Professor Nowak did not immediately respond to messages seeking comment on Friday.

And, of course, Harvard is reevaluating its relationship to donors. To be sure, the University itself doesn’t seem culpable, at least if it didn’t know about Epstein’s status at the PED with an office and other privileges. And when Harvard learned of Epstein’s conviction, they no longer took money from him. But other stuff still went on at the PED, and it may be the case that Epstein remained able to direct other people’s money to Nowak and George Church after Harvard declined his dosh.  If anyone is culpable here, it is Nowak, who continued to publicize Epstein and give him facilities, as well as (perhaps) taking more money from other donors prompted to give money by Epstein.

Harvard is now trying to establish clearer procedures for dealing with “controversial gifts”, and, when gifts are rejected because of controversy, to ensure that that decision is “clearly communicated and faithfully executed.”

As for Nowak’s science, I’ve discussed it before: he’s one of the three people who, along with Corina Tarnita and Ed Wilson, attacked the value of kin selection and inclusive fitness in explaining the evolution of “eusociality” (colonies of related individuals with a queen and nonreproductive casts) in insects. (I was one of 130 co-authors of a 2011 letter to Nature criticizing the Tarnita et al. paper.) Nowak has also been one of those who claim that the modern evolutionary synthesis is badly misguided, and that we need a new paradigm. I’ve opposed that, as well (you can see all the relevant posts here), and I’ve criticized Nowak’s blurring of the borders between science and faith (he’s a Catholic).

I’m reporting this not to gloat that a scientific opponent appears to be in trouble, as I’d report this about any major figure in my field. We don’t know what Harvard’s investigation of Nowak will find, and I’ll let this rest until we have an outcome.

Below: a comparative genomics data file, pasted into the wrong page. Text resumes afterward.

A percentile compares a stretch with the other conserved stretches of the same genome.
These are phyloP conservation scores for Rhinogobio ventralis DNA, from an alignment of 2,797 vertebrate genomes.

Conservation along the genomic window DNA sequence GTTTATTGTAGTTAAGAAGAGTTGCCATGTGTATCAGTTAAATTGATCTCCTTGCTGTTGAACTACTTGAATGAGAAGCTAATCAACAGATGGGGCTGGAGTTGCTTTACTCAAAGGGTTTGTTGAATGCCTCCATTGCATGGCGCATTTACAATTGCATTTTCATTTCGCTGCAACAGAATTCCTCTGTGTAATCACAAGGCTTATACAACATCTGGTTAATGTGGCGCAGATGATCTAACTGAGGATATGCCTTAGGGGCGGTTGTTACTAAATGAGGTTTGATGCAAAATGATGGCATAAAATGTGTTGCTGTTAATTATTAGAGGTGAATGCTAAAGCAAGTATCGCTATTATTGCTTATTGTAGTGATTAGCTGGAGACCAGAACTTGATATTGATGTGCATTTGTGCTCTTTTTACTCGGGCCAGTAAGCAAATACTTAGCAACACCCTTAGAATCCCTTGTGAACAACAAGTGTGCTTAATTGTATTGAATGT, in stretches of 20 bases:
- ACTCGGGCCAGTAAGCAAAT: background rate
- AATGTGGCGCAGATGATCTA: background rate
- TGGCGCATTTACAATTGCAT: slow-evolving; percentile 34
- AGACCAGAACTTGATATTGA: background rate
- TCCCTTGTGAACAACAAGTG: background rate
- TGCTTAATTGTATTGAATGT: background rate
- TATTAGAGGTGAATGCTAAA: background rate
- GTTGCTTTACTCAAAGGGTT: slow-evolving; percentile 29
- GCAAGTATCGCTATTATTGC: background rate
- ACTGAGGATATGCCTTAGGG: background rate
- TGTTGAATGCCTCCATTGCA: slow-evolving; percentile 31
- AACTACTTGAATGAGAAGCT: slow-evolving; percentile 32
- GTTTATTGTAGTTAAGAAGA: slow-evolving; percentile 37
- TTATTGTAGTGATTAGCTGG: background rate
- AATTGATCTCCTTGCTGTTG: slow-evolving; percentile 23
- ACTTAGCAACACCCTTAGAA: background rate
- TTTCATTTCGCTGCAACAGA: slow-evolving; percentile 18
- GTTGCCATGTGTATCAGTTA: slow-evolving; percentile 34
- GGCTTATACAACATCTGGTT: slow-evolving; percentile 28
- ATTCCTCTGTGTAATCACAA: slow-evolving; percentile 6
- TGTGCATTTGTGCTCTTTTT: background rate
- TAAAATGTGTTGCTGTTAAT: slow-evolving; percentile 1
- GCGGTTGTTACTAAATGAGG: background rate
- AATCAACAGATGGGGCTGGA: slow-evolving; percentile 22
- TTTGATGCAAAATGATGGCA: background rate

21 Comments

  1. Posted May 3, 2020 at 10:37 am | Permalink

    “After Nowak’s first conviction…”

    Shouldn’t that be Epstein’s first conviction?

  2. Catherine
    Posted May 3, 2020 at 10:38 am | Permalink

    I think you mean Epstein instead of Nowak: in
    2.) After Nowak’s first conviction in 2008,and 4)There are other instances in which Nowak was treated as an academic instead of a donor.

    • Catherine
      Posted May 3, 2020 at 10:40 am | Permalink

      BTW thank you for continuing to write during all of this. I can’t wait for the ducklings to hatch.

    • Posted May 3, 2020 at 11:24 am | Permalink

      Yes, I’ve fixed all the errors, thanks. I was distracted (ducks!)

      • JezGrove
        Posted May 3, 2020 at 2:11 pm | Permalink

        So I saw – that duckling ramp looked like it was a struggle to put in place. (For a nasty moment I thought it was your phone that had fallen into the pond, but whatever it was floated and you rescued it, so I presume it was something else.)

  3. Posted May 3, 2020 at 10:41 am | Permalink

    “There are other instances in which Nowak was treated as an academic…”

    Again Epstein, not Nowak. Nowak is a bit sleazy, but he’s no Epstein. 🙃

  4. Catherine
    Posted May 3, 2020 at 10:43 am | Permalink

    BTW thank you for continuing to write during all of this. I can’t wait for the ducklings to hatch.

  5. Achrachno
    Posted May 3, 2020 at 10:48 am | Permalink

    “Nowak’s first conviction”

    Epstein I think?

    • Achrachno
      Posted May 3, 2020 at 10:50 am | Permalink

      Well, that comment became superfluous even before I could spit it out.

  6. Posted May 3, 2020 at 10:50 am | Permalink

    I am glad to see no mention of Steven Pinker, who just had the misfortune of being photographed at the same lunch table as Epstein.

  7. BobTerrace
    Posted May 3, 2020 at 11:03 am | Permalink

    Harvard needs to keep up its reputation and will come down hard if they find improprieties.

  8. enl
    Posted May 3, 2020 at 11:10 am | Permalink

    When the emails came around friday (from Prex Bacow) with the attachment from General Council Lopez, I found it interesting reading. The full report is also interesting.

    In my opinion, neither really addresses the root of the problem, which is that academic guidelines were bypassed and no followup was done, because of the size of the check.